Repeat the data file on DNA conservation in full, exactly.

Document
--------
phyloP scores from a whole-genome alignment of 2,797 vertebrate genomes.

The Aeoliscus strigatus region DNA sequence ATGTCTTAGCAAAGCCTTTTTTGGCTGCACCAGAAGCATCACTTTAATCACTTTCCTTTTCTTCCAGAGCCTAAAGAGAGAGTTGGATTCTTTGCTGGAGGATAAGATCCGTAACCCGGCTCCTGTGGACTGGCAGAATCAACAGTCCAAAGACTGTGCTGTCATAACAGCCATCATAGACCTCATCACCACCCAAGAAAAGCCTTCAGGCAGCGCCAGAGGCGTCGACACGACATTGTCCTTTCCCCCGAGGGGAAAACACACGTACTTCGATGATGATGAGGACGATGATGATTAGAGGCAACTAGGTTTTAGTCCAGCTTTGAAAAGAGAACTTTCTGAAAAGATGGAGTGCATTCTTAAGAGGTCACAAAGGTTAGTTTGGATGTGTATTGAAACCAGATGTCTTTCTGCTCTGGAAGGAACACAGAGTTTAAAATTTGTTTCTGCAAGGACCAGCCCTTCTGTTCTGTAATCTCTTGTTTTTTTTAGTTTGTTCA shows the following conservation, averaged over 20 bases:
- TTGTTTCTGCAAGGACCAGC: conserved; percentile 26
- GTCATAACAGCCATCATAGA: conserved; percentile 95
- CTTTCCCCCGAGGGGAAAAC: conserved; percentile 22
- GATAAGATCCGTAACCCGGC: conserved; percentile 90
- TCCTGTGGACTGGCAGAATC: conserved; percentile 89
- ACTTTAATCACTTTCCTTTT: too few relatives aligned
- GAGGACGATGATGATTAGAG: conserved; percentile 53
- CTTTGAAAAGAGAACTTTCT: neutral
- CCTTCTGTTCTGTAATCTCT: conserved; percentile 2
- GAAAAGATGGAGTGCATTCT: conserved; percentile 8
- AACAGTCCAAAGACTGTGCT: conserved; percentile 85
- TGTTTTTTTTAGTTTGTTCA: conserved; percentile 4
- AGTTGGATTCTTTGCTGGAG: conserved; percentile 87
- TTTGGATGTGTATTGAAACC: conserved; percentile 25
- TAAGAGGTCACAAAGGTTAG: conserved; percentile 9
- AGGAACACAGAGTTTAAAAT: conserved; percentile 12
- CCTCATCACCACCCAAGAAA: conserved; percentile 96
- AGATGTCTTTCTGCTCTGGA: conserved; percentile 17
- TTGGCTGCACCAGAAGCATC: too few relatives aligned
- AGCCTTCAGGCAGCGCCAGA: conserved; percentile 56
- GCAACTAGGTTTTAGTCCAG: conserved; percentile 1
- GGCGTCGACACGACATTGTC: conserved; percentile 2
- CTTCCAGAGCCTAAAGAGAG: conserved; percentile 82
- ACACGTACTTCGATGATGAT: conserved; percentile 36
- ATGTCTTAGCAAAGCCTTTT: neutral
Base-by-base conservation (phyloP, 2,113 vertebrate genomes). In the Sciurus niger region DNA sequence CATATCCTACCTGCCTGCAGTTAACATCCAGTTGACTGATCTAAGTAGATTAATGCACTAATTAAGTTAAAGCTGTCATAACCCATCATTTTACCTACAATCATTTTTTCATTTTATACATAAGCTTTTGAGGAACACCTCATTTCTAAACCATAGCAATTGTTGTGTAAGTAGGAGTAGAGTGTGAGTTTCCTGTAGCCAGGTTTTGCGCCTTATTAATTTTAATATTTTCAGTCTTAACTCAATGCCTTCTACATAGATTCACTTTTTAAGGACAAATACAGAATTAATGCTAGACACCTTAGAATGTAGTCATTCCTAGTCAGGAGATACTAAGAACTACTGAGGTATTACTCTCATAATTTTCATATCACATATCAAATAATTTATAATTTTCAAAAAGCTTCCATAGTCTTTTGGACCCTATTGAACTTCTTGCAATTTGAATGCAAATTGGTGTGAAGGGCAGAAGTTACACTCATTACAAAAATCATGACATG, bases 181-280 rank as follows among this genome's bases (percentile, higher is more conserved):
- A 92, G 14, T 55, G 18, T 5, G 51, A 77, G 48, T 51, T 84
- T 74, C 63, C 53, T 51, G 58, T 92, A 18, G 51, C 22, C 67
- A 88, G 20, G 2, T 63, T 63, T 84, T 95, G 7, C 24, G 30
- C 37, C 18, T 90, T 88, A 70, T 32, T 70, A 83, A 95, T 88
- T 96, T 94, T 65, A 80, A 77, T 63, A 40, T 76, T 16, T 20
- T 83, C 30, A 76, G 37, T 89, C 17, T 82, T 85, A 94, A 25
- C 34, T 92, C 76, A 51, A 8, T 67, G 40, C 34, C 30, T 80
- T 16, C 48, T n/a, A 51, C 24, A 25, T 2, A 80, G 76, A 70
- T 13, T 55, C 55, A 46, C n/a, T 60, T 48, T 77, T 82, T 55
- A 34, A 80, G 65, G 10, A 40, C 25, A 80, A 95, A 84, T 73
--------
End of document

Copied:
phyloP scores from a whole-genome alignment of 2,797 vertebrate genomes.

The Aeoliscus strigatus region DNA sequence ATGTCTTAGCAAAGCCTTTTTTGGCTGCACCAGAAGCATCACTTTAATCACTTTCCTTTTCTTCCAGAGCCTAAAGAGAGAGTTGGATTCTTTGCTGGAGGATAAGATCCGTAACCCGGCTCCTGTGGACTGGCAGAATCAACAGTCCAAAGACTGTGCTGTCATAACAGCCATCATAGACCTCATCACCACCCAAGAAAAGCCTTCAGGCAGCGCCAGAGGCGTCGACACGACATTGTCCTTTCCCCCGAGGGGAAAACACACGTACTTCGATGATGATGAGGACGATGATGATTAGAGGCAACTAGGTTTTAGTCCAGCTTTGAAAAGAGAACTTTCTGAAAAGATGGAGTGCATTCTTAAGAGGTCACAAAGGTTAGTTTGGATGTGTATTGAAACCAGATGTCTTTCTGCTCTGGAAGGAACACAGAGTTTAAAATTTGTTTCTGCAAGGACCAGCCCTTCTGTTCTGTAATCTCTTGTTTTTTTTAGTTTGTTCA shows the following conservation, averaged over 20 bases:
- TTGTTTCTGCAAGGACCAGC: conserved; percentile 26
- GTCATAACAGCCATCATAGA: conserved; percentile 95
- CTTTCCCCCGAGGGGAAAAC: conserved; percentile 22
- GATAAGATCCGTAACCCGGC: conserved; percentile 90
- TCCTGTGGACTGGCAGAATC: conserved; percentile 89
- ACTTTAATCACTTTCCTTTT: too few relatives aligned
- GAGGACGATGATGATTAGAG: conserved; percentile 53
- CTTTGAAAAGAGAACTTTCT: neutral
- CCTTCTGTTCTGTAATCTCT: conserved; percentile 2
- GAAAAGATGGAGTGCATTCT: conserved; percentile 8
- AACAGTCCAAAGACTGTGCT: conserved; percentile 85
- TGTTTTTTTTAGTTTGTTCA: conserved; percentile 4
- AGTTGGATTCTTTGCTGGAG: conserved; percentile 87
- TTTGGATGTGTATTGAAACC: conserved; percentile 25
- TAAGAGGTCACAAAGGTTAG: conserved; percentile 9
- AGGAACACAGAGTTTAAAAT: conserved; percentile 12
- CCTCATCACCACCCAAGAAA: conserved; percentile 96
- AGATGTCTTTCTGCTCTGGA: conserved; percentile 17
- TTGGCTGCACCAGAAGCATC: too few relatives aligned
- AGCCTTCAGGCAGCGCCAGA: conserved; percentile 56
- GCAACTAGGTTTTAGTCCAG: conserved; percentile 1
- GGCGTCGACACGACATTGTC: conserved; percentile 2
- CTTCCAGAGCCTAAAGAGAG: conserved; percentile 82
- ACACGTACTTCGATGATGAT: conserved; percentile 36
- ATGTCTTAGCAAAGCCTTTT: neutral
Base-by-base conservation (phyloP, 2,113 vertebrate genomes). In the Sciurus niger region DNA sequence CATATCCTACCTGCCTGCAGTTAACATCCAGTTGACTGATCTAAGTAGATTAATGCACTAATTAAGTTAAAGCTGTCATAACCCATCATTTTACCTACAATCATTTTTTCATTTTATACATAAGCTTTTGAGGAACACCTCATTTCTAAACCATAGCAATTGTTGTGTAAGTAGGAGTAGAGTGTGAGTTTCCTGTAGCCAGGTTTTGCGCCTTATTAATTTTAATATTTTCAGTCTTAACTCAATGCCTTCTACATAGATTCACTTTTTAAGGACAAATACAGAATTAATGCTAGACACCTTAGAATGTAGTCATTCCTAGTCAGGAGATACTAAGAACTACTGAGGTATTACTCTCATAATTTTCATATCACATATCAAATAATTTATAATTTTCAAAAAGCTTCCATAGTCTTTTGGACCCTATTGAACTTCTTGCAATTTGAATGCAAATTGGTGTGAAGGGCAGAAGTTACACTCATTACAAAAATCATGACATG, bases 181-280 rank as follows among this genome's bases (percentile, higher is more conserved):
- A 92, G 14, T 55, G 18, T 5, G 51, A 77, G 48, T 51, T 84
- T 74, C 63, C 53, T 51, G 58, T 92, A 18, G 51, C 22, C 67
- A 88, G 20, G 2, T 63, T 63, T 84, T 95, G 7, C 24, G 30
- C 37, C 18, T 90, T 88, A 70, T 32, T 70, A 83, A 95, T 88
- T 96, T 94, T 65, A 80, A 77, T 63, A 40, T 76, T 16, T 20
- T 83, C 30, A 76, G 37, T 89, C 17, T 82, T 85, A 94, A 25
- C 34, T 92, C 76, A 51, A 8, T 67, G 40, C 34, C 30, T 80
- T 16, C 48, T n/a, A 51, C 24, A 25, T 2, A 80, G 76, A 70
- T 13, T 55, C 55, A 46, C n/a, T 60, T 48, T 77, T 82, T 55
- A 34, A 80, G 65, G 10, A 40, C 25, A 80, A 95, A 84, T 73